This section addresses the advances in bioleaching of mine tailings from published research in South Korean journals considering the main discussion points. Most mine tailings were composed of sulfide minerals containing heavy metals such as arsenic (As), chromium (Cr), cadmium (Cd), lead (Pb), mercury (Hg), Cu, Zn, and iron (Fe). The weathering vulnerability of mine tailings is enhanced by the intrinsic mining processes, such as milling and grinding, that enhance the surface exposure [37]. These characteristics, in cooperation with the catalytic activity of naturally occurring microorganisms, facilitate the spread of heavy metals into the environment causing soil and water pollution and, subsequently, provoking ecosystem destruction and affecting human health [38,39]. In addition to these issues, the ever-increasing global demand of mineral resources creates a perfect business opportunity for recovering precious metals from deposited tailings. The challenging aspects of bioleaching mine tailings are mainly related to the presence of high concentrations of heavy metals and/or other reagents which may inhibit bacterial activity reducing the extraction efficiency and enhancing the operation time. Other relevant factors, such as temperature, pH, and gas production have to be considered. Table 2 summarizes the relevant aspects of the research conducted in this area.
The influence of bacterial attachment onto the mine tailing surface over the bioleaching process has received much support to date. Kim et al. [40] studied the attachment behavior of indigenous acidophilic bacteria with different shapes onto the mine tailings surface. They found that rod-shaped bacteria formed linear chains attached to mineral surfaces. Similarly, Cho et al. [41] determined that rod-shaped bacteria tended to be attached onto chalcopyrite in groups, whereas filament-shaped bacteria attached individually; the scholars used bacterial strains isolated from hot springs living at temperatures higher than hyperthermophilic ranges. In the same context, Park et al. [42] observed that filament-shaped indigenous acidophilic bacteria tended to attach onto the internal face of pyrite cracks, and rod-shaped onto the external wall of the mineral. The findings presented by these scholars underline that the characteristics of bacterial attachment onto mineral surfaces are influenced by the bacterial shape. Bacterial attachment plays a fundamental role in leaching by biological means as it influences extraction efficiency depending on the target metal and parameters, such as pulp density [43].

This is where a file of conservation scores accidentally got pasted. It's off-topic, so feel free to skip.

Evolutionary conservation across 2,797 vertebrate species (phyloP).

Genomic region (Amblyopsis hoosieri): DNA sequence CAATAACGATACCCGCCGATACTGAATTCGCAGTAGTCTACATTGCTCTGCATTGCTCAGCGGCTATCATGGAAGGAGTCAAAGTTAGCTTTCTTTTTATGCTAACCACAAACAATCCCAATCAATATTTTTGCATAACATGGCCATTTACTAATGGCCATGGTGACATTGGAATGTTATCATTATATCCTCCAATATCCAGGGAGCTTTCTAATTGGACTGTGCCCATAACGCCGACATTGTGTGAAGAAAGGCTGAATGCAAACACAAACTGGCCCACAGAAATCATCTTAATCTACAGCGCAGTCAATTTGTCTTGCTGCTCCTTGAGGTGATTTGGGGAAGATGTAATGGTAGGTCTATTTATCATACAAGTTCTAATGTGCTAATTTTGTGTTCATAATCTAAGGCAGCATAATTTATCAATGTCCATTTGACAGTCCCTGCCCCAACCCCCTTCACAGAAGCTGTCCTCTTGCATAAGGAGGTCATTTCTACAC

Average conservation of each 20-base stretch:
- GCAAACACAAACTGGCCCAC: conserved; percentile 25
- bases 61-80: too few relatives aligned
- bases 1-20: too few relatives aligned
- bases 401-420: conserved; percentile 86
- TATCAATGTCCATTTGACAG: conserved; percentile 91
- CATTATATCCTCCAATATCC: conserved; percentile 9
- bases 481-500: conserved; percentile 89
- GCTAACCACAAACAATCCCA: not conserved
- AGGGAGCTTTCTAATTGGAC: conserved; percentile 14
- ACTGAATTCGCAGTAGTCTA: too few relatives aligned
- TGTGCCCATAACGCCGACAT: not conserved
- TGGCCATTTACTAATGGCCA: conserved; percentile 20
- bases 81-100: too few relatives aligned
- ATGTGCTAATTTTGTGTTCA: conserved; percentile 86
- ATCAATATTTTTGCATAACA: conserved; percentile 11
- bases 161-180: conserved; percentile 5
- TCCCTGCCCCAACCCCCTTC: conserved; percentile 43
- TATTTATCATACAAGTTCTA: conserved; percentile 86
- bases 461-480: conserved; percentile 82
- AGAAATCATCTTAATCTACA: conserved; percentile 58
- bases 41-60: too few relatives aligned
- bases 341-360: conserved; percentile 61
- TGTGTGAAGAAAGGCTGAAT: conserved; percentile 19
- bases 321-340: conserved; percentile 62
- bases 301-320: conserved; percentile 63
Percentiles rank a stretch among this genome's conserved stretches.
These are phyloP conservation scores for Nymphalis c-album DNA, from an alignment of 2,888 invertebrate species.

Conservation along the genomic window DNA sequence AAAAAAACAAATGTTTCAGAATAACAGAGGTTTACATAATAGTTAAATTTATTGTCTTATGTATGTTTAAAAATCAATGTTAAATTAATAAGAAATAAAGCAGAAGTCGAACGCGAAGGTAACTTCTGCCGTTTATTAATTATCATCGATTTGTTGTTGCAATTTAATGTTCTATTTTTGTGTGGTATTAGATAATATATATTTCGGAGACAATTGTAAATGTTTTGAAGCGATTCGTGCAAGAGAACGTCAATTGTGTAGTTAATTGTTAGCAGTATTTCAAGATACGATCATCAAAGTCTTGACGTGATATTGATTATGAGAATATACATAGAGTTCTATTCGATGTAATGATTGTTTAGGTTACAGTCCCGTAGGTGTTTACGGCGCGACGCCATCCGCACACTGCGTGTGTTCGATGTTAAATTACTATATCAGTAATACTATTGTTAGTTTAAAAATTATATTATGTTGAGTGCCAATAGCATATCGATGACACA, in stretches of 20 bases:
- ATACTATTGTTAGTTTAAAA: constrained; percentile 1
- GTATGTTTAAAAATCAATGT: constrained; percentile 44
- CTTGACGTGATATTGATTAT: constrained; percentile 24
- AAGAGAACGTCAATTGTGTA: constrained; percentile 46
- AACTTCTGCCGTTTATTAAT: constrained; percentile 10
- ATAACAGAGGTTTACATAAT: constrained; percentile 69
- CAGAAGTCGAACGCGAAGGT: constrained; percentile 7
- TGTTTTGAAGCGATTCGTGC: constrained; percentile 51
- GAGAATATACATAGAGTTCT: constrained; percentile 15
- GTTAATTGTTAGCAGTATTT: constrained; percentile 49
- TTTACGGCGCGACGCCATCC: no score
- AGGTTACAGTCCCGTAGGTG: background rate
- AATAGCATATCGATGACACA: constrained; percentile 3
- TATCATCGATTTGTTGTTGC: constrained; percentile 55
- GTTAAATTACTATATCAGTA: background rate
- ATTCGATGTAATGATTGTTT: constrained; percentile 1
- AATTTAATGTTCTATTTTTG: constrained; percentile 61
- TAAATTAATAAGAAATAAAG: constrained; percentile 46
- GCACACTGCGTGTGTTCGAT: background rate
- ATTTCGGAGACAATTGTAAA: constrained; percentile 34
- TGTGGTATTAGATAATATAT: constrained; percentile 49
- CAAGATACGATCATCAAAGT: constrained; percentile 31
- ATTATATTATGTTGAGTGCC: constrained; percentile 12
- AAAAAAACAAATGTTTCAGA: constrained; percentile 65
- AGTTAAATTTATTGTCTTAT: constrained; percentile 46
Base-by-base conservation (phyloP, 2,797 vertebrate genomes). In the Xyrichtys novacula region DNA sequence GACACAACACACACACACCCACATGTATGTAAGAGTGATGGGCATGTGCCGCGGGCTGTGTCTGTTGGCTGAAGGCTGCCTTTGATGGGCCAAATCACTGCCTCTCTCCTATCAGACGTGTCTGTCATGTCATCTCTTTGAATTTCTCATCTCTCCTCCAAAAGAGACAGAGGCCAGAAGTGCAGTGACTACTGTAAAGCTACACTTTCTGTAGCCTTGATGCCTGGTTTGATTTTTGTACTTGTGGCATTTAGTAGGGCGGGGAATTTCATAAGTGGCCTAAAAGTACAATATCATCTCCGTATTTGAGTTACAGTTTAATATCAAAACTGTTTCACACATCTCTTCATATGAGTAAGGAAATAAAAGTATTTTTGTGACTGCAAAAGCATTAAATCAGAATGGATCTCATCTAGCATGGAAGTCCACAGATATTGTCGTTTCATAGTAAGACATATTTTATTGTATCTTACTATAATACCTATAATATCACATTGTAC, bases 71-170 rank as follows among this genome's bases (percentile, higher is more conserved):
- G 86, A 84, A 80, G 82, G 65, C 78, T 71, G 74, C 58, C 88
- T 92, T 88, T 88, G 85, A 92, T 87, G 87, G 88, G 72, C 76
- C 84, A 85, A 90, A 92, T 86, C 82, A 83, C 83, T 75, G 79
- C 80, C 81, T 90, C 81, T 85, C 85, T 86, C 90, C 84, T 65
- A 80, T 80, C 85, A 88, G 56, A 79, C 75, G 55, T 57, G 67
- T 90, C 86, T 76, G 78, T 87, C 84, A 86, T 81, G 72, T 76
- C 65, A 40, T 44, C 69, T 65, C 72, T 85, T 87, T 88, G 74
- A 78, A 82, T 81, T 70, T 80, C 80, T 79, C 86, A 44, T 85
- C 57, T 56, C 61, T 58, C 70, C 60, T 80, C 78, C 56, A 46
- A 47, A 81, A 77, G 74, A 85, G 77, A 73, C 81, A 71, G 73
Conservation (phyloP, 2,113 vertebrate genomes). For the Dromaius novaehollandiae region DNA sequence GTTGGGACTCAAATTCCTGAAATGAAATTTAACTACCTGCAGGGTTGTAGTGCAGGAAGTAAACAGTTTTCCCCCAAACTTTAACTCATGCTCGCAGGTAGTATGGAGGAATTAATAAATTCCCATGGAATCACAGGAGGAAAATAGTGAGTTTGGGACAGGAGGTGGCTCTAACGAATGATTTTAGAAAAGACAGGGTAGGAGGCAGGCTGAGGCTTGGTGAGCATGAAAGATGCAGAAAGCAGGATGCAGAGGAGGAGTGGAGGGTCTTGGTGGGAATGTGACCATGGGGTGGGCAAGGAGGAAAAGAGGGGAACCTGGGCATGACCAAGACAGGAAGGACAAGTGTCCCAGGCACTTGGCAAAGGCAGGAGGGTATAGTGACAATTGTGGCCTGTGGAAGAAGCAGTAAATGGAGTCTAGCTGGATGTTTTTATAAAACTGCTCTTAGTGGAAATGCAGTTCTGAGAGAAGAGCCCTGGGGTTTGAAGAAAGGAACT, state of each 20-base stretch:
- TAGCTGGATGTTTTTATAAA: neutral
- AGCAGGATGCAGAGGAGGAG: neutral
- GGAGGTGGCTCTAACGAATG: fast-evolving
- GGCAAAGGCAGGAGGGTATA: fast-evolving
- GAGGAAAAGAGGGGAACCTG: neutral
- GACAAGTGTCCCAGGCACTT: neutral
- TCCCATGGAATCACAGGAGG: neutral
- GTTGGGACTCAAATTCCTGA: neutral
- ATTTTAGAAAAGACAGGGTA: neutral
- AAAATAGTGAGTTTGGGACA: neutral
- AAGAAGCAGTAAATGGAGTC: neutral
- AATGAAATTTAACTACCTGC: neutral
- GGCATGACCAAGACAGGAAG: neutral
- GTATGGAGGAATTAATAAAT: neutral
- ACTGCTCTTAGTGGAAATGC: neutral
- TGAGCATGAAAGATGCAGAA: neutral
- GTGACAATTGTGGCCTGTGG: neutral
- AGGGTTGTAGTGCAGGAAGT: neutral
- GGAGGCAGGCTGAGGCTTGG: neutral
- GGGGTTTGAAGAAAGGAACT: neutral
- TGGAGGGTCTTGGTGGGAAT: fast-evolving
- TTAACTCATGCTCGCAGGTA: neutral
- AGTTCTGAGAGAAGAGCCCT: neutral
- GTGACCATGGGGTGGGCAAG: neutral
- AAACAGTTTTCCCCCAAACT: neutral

The impact of other parameters has also been examined from different perspectives. Ko et al. [44] found that bioleaching from mine tailings obtained from different sources had different extraction rates due to the different metal ion concentrations in the samples. Their results highlight the importance of a bacterial adaptation to target minerals prior to the bioleaching process. The influence of bacterial adaptation on bioleaching kinetics was further analyzed by Kim et al. [45,46]. They compared the extraction efficiencies achieved by bacteria fully and partially adapted to Cu ion. Later, Panda et al. [47] studied the effect of cell irrigation rates on Cu recovery in column experiments and determined that jarosite formation was lower at higher flow rates (i.e., 2.0 and 2.5 L/h). Similarly, our research team observed the relevance of bacterial adaptation for the bioleaching process [48]. In long-term column experiments (i.e., 436 days) we obtained up to 70% as removal efficiency. However, we speculate that a higher efficiency would have been obtained if the bacterial culture (i.e., A. thiooxidans and A. ferrooxidans) had passed through an adaptation process prior to the core experiment: we observed a series of recovery rate flaws during the experiment. This phenomenon was attributed to the increase of arsenic concentration in the pregnant leaching solution (PLA), which subsequently became inhibitory to the strain. Similarly, Park and Cho [49] leached valuable metals from mine waste by column experiments at room temperature. They satisfactorily leached Cu and iron from the ore. Also, the synergy between bioleaching and electrochemical processes has been proven to be successful to recover metals from mine tailings. Lee et al. [50] revealed that the removal speed of an integrated process of biological leaching and electrokinetics was around 2.5 times faster than that obtained in independent processes. Similarly, Park et al. [51] obtained Cu recoveries of approximately 98% after applying electrowinning to the PLA obtained by biological means which is significantly higher than the 78% obtained by acid leaching.
The research within bioleaching of mine tailings demonstrated that this technology is an actual alternative to traditional methods, such as cyanide leaching, to recover metals from mine tailings and mitigate implicit environmental issues. Our research shows that the studies are mainly focused on determining the optimum operating conditions for the process in flask and column experiments. The importance and influence of bacterial shape and adaptation in the process were also underlined by the scholars who presented their findings in Korean journals.

4.3. Bioleaching of Electronic Waste